My inspiration for writing seems to change on a daily basis. I try and get inspiration from everything I read, watch, or consume from a media perspective—but that is kind of a copout answer.
If I had to nail it down to just a handful of authors, it’d probably be Stephen King and William Shakespeare.
For Stephen King, it happened way earlier than it probably should have. One long summer in Tampa when I was in my middle school years, I was enrolled by my adult sister and her husband with the Police Athletic League Summer Program. I’d gone for a couple years, but this summer, I openly refused to participate in any of the summer activities except swimming. I couldn’t skate, as a former (and perpetual) fat kid, I’m not great at running, and hand-eye coordination was not my strong suit.
So, early in the day, I would head outside to the back, rarely used portion of the big building we were housed in, towards the back porch. Upon this porch was a heap of beat up (but still serviceable) furniture. Every day, I would make my little nest among the old furniture, and devour about a novel a week. My brother-in-law was a Stephen King fan at the time, so there were a lot of his bibliography there.
These were books I had no business reading—I was barely older than some of King’s creepier kids—but there are multiple reasons why I became immediately attracted to his work, despite the occasional nightmares.
He nails the little details. Yeah, I know that some of his story ideas are a little silly, but he can also make the mundane just as horrifying. Some of his best work I think is in the novellas where it’s really the horror of a small town cannibalizing someone who made a mistake (a la Hester Prynne with her scarlet initials) and not the supernatural effects taking place that keep you up at night.
He nails the childhood scenes. If you’ve ever seen or read some of his work (Dreamcatcher, “Stand by Me” (the movie, the novella is called The Body), or The Shining) then you know he is masterful at showing all of the different zones of childhood emotions. He shows that kids can be funny, charming, awe-filled, horrified, and horrifying. I had a couple of fantastic creative writing teachers in college who told me that writing characters that are not similar to your Age/Sex/Location line and doing it well is the true hallmark of great writers.
He nails the humor aspect, even in his darkest work. All horror, science fiction—any genre with high stakes—must have some levity built into the story. If you look back at your life, and let yourself travel to your darkest hours, there was still light in the darkness. If there was no hilarity, no laughing-till-you-cried nights, how much more dismal would those darkest moments have been?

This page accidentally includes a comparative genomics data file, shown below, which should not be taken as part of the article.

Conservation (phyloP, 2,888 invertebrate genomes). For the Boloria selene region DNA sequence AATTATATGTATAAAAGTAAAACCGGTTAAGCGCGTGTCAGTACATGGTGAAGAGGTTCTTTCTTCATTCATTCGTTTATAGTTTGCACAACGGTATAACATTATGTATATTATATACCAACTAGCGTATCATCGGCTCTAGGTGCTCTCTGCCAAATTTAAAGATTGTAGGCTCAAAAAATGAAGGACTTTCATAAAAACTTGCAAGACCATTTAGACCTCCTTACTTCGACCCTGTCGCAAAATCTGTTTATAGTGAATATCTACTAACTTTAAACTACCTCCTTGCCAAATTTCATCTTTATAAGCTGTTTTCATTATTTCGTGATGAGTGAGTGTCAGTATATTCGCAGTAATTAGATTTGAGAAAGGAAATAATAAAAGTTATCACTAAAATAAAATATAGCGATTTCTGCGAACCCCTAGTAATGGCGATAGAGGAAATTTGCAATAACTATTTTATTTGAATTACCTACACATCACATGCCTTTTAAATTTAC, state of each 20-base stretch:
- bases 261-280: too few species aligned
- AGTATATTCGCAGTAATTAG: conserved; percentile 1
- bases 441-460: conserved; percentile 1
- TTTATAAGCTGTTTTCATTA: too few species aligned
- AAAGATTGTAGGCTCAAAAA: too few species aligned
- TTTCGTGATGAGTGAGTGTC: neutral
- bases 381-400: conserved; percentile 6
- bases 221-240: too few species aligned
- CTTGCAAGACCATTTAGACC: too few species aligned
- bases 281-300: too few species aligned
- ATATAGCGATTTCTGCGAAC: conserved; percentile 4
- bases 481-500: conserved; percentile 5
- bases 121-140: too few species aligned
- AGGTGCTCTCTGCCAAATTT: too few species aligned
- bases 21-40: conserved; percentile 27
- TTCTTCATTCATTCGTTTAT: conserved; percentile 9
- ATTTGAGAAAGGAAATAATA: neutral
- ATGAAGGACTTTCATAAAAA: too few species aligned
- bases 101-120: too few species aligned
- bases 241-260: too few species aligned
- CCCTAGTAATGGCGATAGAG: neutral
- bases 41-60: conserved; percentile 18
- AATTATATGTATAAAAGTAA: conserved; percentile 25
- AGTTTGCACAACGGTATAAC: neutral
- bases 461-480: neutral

I remember very clearly the two weeks or so after my grandmother died. My whole family shared stories while writing out the funeral program about just how obstinate Grandma Ruth could be. She checked herself out of the nursing home once, my mother told me. And just packed up her stuff and sat, pretty as you please, on the sidewalk for the cab that would bring her home. My mom got the call, and laughed herself silly. “She didn’t check herself IN to the nursing home, how did y’all let her check herself OUT?”
We joked about the terrible barbecue someone had bought and provided to our family so we wouldn’t have to cook one night. It was hysterical laugh-til-you cry moments, where we swore not to bring any of it to the wake because Grandma Ruth might get up from her casket and tell somebody off about how to prepare chicken.
These little moments are what make the stakes seem so much higher, and make your characters who deal with the darkness seem so much more realistic. There will always be people who deal with tragedy by laughing it off. Comic relief allows your reader to explore the darkness with you, without getting lost in it.
My other influence is the immortal Mr. Shakespeare, who needs no introduction. He believed in putting on a hell of a show.
People think Shakes was droll, but Lord knows his shows kept people coming back to sit on those hard wooden benches (or standing in the pits). He taught me to make the highs high and the lows low, and the spectacle spectacular.
He also taught me a lot about villains. If you’re going to have a villain, you give them the best lines and the most fun. Compare Iago, Macbeth, and others to any of your villains of the modern era—they just do not come close.
Some of your bad guys can be sympathetic, but they shouldn’t be neutered because of it. Make them real people, of course, give them strengths and weaknesses and too-human flaws… but you can do all that and still make them (or, better yet, the acts they commit) monstrous.
Hopefully you will be able to see touches of John’s and my influences as we put out the first chapter of our serial novel Apex of the Songbird for free on our blog next month! Apex is something that we feel has a place, but it is definitely something that could be consumed more like a television show than as a novel. But those words will speak for themselves.